Plaintiff Knutson returned to work on February 10, 1999, with work restrictions that limited him to no lifting over 25 pounds and no overhead work. These limitations were considered by Knutson's physician to be temporary and it was anticipated that he could return to full duty in 3 weeks. On March 2, 1999, Knutson's restrictions were modified to permit him heavier duty. He was limited to no lifting over 45 pounds, no overhead work and no repetitive pushing or pulling. On March 29, 1999, Knutson was released for full duty.

On May 18, 1999, another work restriction was placed on Knutson as a result of his prior hernia operation. Knutson was restricted from raking out the ash beds. On June 14, 1999, Knutson was told to continue on restricted duty. He was to be rechecked in six weeks. On July 8, 1999, Knutson filed his original petition with the Iowa Worker's Compensation Commissioner. He claimed that pain on his right side was a new condition. He subsequently stated that he had been experiencing the pain since May.

On July 23, 1999, Knutson reported calcium deposits from repetitive motion dating back to December 13, 1998. He completed a first report of injury claiming left shoulder pain. He claimed that this was a new injury. On August 10, 1999, Knutson received six more weeks of light duty with the same restrictions.

On October 13, 1999, Knutson's lifting was restricted to 20 pounds due to injury and treatment of his back and left shoulder, and for post-operative care for his hernia. On October 15, 1999, in order to work with these restrictions, Plant Manager Carl Parker assigned Knutson to report to the energy center at the plant. Knutson was transferred from his boiler job to general clean up in the energy center. Knutson's title and rate of pay did not change.

On October 18, 1999, Dr. Crighton, from Trimark Corporate health Services, issued a status report in which it was noted that the diagnosis of low back pain was not work related. He indicated permanent restrictions concerning Knutson's left arm, noting "no work c L arm outstretched @ shoulder level more than occasionally." Defendant's App. at 34. Dr. Crighton also recommended that Knutson avoid lifting 15 pounds from floor to waist level, lifting 25 pounds from waist level to shoulder level, and to pushing or pulling 75 pounds. These later restrictions were designated as "temporary until surgical correction can be performed." Defendant's App. at 35. Knutson remained employed in the same position, receiving the same pay, until he requested leave for surgery.

On November 26, 1999, APG received a video in the course of discovery in the worker's compensation action. APG became aware for the first time that Knutson had taken videotape of another worker and inside the APG plant. APG believed this to be a violation of its policies and began an investigation into the circumstances surrounding the creation and release of the videotape.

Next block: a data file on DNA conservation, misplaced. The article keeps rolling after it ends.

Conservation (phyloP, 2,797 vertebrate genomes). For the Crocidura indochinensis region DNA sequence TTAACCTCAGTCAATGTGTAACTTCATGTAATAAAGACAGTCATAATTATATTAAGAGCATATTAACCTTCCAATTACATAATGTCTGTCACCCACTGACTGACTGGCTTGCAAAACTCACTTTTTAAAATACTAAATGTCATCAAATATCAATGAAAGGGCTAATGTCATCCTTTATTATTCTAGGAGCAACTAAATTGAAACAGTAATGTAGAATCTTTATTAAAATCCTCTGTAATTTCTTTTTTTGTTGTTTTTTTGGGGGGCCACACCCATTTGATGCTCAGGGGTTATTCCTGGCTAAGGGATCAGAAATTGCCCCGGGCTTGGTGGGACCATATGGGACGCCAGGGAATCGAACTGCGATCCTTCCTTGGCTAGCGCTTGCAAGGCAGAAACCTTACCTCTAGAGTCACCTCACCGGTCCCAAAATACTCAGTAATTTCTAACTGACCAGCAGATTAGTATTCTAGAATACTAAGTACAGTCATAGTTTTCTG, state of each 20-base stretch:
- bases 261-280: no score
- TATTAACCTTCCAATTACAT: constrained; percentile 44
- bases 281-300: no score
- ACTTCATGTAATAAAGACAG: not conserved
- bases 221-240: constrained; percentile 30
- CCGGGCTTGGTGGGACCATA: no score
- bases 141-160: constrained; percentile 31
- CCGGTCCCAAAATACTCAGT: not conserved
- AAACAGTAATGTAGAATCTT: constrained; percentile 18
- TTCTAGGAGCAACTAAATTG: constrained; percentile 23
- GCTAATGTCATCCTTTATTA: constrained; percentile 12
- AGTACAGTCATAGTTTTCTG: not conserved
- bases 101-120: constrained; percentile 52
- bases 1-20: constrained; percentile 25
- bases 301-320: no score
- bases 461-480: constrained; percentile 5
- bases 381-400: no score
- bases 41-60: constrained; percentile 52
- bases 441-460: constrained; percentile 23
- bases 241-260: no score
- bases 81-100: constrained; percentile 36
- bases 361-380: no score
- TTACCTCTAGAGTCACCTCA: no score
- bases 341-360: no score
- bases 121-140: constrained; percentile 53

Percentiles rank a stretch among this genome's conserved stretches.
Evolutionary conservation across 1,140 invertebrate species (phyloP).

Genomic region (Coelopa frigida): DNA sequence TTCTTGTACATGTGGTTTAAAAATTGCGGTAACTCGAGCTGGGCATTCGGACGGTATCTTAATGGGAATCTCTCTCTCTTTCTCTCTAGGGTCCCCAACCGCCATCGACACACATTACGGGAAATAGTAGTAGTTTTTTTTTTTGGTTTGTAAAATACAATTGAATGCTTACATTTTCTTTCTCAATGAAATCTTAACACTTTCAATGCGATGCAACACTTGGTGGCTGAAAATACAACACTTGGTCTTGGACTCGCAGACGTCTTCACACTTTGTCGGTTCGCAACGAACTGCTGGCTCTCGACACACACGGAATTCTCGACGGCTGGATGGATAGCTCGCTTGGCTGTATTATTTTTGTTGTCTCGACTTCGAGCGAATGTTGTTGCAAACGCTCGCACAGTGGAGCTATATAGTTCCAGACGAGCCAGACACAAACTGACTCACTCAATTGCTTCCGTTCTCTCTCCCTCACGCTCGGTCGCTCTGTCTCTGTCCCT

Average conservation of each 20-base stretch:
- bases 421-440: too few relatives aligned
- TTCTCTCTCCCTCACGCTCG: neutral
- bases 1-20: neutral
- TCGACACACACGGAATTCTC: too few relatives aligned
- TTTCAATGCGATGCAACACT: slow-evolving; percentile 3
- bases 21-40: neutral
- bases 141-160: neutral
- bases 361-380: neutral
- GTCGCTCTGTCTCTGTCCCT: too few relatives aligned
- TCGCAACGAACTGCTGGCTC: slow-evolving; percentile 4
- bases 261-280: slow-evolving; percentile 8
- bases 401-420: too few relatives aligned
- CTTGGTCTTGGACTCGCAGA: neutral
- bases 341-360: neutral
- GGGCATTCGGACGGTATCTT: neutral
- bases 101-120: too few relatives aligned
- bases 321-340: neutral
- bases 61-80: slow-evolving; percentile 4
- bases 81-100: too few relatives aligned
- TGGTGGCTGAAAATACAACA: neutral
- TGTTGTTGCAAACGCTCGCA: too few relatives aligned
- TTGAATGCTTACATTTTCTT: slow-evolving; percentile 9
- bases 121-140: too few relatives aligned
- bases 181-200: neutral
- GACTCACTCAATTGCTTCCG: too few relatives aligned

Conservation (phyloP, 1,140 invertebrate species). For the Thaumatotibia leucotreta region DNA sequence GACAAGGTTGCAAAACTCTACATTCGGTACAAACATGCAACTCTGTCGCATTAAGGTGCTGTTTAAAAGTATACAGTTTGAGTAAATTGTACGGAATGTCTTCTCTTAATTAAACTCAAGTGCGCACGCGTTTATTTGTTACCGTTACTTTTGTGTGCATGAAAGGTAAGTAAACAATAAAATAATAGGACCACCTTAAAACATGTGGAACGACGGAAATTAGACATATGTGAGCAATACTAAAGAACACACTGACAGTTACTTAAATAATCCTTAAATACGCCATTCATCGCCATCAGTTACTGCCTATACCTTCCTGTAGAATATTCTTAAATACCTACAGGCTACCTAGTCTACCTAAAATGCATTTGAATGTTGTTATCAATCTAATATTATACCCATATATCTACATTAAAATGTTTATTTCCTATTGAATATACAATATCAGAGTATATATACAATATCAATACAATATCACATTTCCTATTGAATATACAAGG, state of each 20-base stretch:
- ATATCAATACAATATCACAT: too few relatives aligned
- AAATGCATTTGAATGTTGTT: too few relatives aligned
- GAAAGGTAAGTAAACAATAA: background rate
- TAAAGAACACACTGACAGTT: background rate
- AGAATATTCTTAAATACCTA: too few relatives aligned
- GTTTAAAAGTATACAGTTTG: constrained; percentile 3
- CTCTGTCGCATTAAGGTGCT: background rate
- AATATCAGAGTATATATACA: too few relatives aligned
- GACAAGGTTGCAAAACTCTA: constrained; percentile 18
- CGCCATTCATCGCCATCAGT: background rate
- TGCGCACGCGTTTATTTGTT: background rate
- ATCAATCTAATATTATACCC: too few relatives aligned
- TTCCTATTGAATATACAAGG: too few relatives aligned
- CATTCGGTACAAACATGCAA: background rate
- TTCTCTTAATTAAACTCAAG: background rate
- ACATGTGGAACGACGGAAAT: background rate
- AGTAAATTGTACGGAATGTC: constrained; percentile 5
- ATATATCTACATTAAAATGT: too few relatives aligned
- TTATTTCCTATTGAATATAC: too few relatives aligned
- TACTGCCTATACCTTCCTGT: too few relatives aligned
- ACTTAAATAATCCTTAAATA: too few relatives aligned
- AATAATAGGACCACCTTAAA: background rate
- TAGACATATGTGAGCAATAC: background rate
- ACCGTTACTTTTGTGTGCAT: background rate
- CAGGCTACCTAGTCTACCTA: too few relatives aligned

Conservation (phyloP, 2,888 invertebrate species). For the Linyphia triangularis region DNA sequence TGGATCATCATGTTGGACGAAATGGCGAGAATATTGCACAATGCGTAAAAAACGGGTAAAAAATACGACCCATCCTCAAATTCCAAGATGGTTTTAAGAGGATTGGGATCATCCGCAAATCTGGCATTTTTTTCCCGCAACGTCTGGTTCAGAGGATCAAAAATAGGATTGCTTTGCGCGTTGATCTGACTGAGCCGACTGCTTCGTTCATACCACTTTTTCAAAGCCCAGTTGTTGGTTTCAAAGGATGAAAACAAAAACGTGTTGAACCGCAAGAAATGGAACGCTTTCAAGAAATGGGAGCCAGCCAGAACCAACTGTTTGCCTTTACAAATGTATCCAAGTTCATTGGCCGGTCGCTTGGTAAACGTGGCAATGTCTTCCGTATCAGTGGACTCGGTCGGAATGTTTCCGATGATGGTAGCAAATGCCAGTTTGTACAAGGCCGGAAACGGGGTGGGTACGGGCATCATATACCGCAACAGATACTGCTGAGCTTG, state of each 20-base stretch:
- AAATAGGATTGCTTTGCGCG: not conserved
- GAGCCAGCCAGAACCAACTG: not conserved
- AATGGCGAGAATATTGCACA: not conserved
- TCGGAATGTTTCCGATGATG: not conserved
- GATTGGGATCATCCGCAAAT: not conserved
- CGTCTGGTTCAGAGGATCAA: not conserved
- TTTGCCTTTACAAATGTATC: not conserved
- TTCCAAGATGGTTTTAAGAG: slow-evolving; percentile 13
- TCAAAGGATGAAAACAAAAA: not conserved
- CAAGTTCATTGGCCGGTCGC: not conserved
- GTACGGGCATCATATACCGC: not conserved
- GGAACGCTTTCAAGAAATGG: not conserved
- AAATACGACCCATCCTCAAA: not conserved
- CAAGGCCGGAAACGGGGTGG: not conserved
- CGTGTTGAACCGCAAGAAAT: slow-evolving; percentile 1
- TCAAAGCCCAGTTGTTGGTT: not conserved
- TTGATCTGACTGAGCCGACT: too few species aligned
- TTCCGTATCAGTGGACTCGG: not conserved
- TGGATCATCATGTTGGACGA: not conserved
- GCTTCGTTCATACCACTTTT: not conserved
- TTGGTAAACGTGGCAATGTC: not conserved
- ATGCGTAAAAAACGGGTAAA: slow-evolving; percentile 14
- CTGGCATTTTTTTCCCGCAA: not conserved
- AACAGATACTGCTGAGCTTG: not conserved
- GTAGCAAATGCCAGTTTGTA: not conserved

On December 21, 1999, Knutson went back on short-term disability for back surgery. The condition and treatment were not work related. As a result, Knutson was required to use his own individual health insurance benefits to cover the costs of the surgery. As of January 6, 2000, Knutson was not yet released to return to work. On February 4, 2000, Knutson's physician continued to refuse to release Knutson to return to work. On March 8, 2000, Knutson was released to return to work with a restriction that he refrain from lifting, carrying, or pushing over 35 pounds more than 25 feet.

In order to deal with the restrictions placed on Knutson in 1999, APG assigned the regular turbine operator to perform the job duties that Knutson was unable to do. This resulted in the loss of regular duty time by the turbine operator. Because of transfers out of the work area by personnel, the boiler department was left with no qualified, trained boiler operators to fill the vacancies in the department. A new trainee was hired, and was assigned to Knutson's shift to relieve the turbine operator of the additional duties so that he could focus on his responsibilities. Knutson's work restrictions required other boiler operators to cover Knutson's job duties with overtime. The operators were scheduled to work on their days off and had to reschedule vacation days and family time to accommodate the situation. Work morale suffered and other employee transfers out of the department appeared to be imminent.

On November 26, 1999, Rina Degland, APG's Benefits Administrator, received a videotape in the mail. The videotape came from Joseph Andres, APG's legal counsel in Knutson's pending worker's compensation claim. The videotape was not authorized by anyone at APG. The tape showed an employee working in the energy center in APG's Eagle Grove plant. A copy of the tape was sent to Carl Parker, Plant Manger in the Eagle Grove...